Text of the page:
The basic idea as well as much of the code itself come from Costura.Fody, an add-in to Fody, which has the same effect. We mostly differ only in the architecture we use to apply our changes to the build process. Like Costura, Packer is released under MIT.
You can find instructions on how to add Packer to your project on the Packer GitHub page.
When I first encountered Costura.Fody, I was amazed. Before I discovered it, I needed to use an installer or complex tools like ILMerge/ILRepack, but Costura.Fody proved that you can have a self-contained .exe by adding a NuGet package, and it just works. So now we have that, too.
Why should I distribute my application as a single .exe file?
When you distribute an application, you want to make it as easy as possible for the end-user to download and start your application. The easier this process is, the more likely the user is to run your application.
Traditionally on Windows, you distribute applications using installers. But installers are heavyweight and represent a barrier themselves: users may not be as willing to install your application, especially if it’s small, but they may be more willing to just run it.
Another common way to distribute an application is as a .zip file that the user needs to extract. But in this case, the user needs to have enough computer skills to know that they must extract rather than run directly from the .zip file (in which case your project would probably silently crash) and they must be able to identify the correct .exe file to run from possibly many files that are in the .zip file. This is a problem especially because the .dll files that you depend on are normally all in the same directory as your main .exe file.
Updating is also harder with a .zip file where the user must remember where they kept your application when they extract the update... and you’d better hope that the possible extra files that are no longer required don’t mess the application up.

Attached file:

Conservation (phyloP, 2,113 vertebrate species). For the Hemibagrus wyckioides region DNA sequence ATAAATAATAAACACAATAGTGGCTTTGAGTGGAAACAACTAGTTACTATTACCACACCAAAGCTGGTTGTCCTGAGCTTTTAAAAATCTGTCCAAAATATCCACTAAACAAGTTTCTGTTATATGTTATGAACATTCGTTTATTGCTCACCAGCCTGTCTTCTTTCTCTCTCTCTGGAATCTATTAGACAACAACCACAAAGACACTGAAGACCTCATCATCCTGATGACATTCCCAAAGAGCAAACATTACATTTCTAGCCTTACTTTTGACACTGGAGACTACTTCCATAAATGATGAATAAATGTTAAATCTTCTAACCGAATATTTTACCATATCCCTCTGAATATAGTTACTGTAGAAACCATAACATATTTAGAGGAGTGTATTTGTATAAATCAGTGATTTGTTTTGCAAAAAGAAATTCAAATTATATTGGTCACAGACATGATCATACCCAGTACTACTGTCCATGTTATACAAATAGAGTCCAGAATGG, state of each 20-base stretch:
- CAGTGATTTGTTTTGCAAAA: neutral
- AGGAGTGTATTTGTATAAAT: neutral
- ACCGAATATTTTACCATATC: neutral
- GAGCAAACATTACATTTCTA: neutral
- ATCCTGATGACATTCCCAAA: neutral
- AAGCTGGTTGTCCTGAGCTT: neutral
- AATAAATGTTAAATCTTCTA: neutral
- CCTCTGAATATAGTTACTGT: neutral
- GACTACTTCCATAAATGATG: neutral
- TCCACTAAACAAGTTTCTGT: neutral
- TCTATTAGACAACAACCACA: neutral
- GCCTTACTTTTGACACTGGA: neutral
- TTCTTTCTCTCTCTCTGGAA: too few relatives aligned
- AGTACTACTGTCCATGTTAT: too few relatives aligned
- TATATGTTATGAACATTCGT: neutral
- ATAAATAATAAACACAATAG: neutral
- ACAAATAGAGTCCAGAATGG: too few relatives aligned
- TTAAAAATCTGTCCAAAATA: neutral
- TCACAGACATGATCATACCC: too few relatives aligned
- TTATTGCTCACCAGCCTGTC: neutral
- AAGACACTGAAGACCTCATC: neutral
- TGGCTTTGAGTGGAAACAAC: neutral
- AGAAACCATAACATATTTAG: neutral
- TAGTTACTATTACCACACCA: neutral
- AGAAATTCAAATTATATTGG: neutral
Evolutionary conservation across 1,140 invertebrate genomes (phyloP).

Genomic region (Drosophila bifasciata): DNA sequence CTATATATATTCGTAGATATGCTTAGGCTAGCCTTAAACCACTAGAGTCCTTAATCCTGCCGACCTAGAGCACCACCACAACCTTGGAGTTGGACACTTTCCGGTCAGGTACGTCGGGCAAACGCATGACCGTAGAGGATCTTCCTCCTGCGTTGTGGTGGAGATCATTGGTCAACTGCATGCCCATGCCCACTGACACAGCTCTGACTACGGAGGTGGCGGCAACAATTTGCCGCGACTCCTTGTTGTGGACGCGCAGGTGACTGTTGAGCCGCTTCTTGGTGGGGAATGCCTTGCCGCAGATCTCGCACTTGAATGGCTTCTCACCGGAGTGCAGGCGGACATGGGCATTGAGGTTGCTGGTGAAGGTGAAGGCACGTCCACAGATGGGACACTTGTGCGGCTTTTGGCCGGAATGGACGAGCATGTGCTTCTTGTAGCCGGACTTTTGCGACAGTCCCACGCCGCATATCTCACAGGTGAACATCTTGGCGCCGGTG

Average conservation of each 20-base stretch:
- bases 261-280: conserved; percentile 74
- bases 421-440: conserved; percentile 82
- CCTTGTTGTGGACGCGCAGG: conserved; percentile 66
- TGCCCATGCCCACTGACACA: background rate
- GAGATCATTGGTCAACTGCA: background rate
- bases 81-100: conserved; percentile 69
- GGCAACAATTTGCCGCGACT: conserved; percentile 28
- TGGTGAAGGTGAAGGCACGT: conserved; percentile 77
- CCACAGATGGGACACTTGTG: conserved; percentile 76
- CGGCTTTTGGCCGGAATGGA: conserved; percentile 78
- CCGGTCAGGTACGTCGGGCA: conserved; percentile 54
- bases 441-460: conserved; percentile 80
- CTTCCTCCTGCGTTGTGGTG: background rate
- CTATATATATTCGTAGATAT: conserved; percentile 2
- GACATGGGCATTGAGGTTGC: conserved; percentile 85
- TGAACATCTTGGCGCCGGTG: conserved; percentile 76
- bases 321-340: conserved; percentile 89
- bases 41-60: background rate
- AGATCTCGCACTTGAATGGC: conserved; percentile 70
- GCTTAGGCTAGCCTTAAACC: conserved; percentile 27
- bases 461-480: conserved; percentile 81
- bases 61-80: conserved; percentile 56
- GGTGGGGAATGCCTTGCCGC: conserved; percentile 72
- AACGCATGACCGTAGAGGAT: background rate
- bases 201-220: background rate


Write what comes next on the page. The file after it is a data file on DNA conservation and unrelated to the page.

Finally, there’s the matter of aesthetics. A single file just looks so much cleaner than a folder with the main .exe file hiding among dozens of libraries!
Distributing your application as single .exe file allows the user to download only a small file and immediately run it. It doesn’t clutter their computer as an installer would, and it doesn’t have the risk that they won’t be able to open it as a .zip file would.
Can’t .NET Core 3 already do this on its own?
That is true. However, this would require you to use .NET Core.
Since .NET Framework is installed on every Windows machine, you can expect your small single-file .exe program to work everywhere. (If you want to be sure about older versions of Windows, you need to choose an older version of .NET Framework.) This means that your final .exe file can be even 1 MB or 2 MB in size. What is more, our telemetry data shows that, despite the hype .NET Core and .NET 5 are receiving, a majority of developers still target .NET Framework.
On the other hand, with .NET Core 3, you cannot usually expect the end-user to have .NET Core installed on their machine, and so you must include the runtime with your application, which means an extra 30–70 MB that the user needs to download and that can’t be shared among applications.
How does Packer work?
Packer has two components: one works at build time and one at runtime.
At build time, Packer runs in the build process after the main compilation completes. It reads from the disk all assemblies that you have set as “Copy to output folder” which includes most referenced assemblies outside the .NET Framework itself. It also includes assemblies from NuGet packages. Then it puts the content of those assemblies as resources into your .exe file, optionally compressed.
At runtime, Packer registers itself as an assembly loader so that whenever the .NET Framework runtime fails to load a required assembly, it gives a chance to Packer to load it, and Packer will then uncompress the data in your application’s resources and return that as the required assembly to the runtime.
How can I add Packer to my project?
It is very easy:
- Install the NuGet package PostSharp.Community.Packer.
- Get a free PostSharp Community license at https://www.postsharp.net/essentials
(When you compile for the first time, you may be asked to enter the license key.)
- Add [assembly: Packer] somewhere in your code.
Then build your project and to test that everything is working, copy your resulting .exe file into a standalone folder and run it.
At work, I often develop small tools to make life easier for other developers. I found that even there, among tech-savvy colleagues, distribution makes a big difference. Few colleagues would be willing to build a productivity tool from source, but many more would download and run a single .exe or .jar file (depending on the company’s preferred language). Updates – manual or automatic – get easier as well.
Tools like PostSharp.Community.Packer truly extend your program’s reach.